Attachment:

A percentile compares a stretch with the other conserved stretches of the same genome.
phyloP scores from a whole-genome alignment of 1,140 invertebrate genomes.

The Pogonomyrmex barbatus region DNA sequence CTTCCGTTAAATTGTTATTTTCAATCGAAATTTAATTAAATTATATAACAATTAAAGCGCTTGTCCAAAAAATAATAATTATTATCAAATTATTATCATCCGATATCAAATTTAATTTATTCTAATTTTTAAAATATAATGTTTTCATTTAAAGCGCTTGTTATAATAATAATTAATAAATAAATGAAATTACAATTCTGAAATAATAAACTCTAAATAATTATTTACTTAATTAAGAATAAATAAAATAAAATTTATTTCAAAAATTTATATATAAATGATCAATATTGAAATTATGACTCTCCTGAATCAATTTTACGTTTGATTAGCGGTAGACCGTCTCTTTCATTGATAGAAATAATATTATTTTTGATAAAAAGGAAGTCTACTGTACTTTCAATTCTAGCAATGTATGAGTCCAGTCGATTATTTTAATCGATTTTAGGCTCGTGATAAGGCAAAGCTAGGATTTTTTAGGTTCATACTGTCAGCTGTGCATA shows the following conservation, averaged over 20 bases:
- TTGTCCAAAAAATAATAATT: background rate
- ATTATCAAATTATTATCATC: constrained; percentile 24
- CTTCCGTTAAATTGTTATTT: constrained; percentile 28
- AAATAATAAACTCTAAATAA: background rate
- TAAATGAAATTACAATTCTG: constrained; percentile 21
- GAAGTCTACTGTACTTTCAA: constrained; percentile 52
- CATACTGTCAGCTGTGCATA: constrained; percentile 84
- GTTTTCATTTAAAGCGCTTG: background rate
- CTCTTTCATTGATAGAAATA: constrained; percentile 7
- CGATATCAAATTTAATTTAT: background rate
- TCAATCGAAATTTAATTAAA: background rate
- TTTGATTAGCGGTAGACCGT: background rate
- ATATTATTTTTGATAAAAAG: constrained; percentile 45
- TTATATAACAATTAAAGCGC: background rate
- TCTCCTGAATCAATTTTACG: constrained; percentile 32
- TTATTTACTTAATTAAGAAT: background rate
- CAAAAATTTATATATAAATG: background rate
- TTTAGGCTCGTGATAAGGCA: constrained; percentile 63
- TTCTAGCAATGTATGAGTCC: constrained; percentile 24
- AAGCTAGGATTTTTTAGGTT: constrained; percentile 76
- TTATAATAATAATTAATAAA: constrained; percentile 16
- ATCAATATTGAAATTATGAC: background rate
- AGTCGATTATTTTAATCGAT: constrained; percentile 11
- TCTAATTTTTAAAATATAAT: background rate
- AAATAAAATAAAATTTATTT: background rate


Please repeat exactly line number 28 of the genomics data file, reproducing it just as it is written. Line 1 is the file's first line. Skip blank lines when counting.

- AAATAAAATAAAATTTATTT: background rate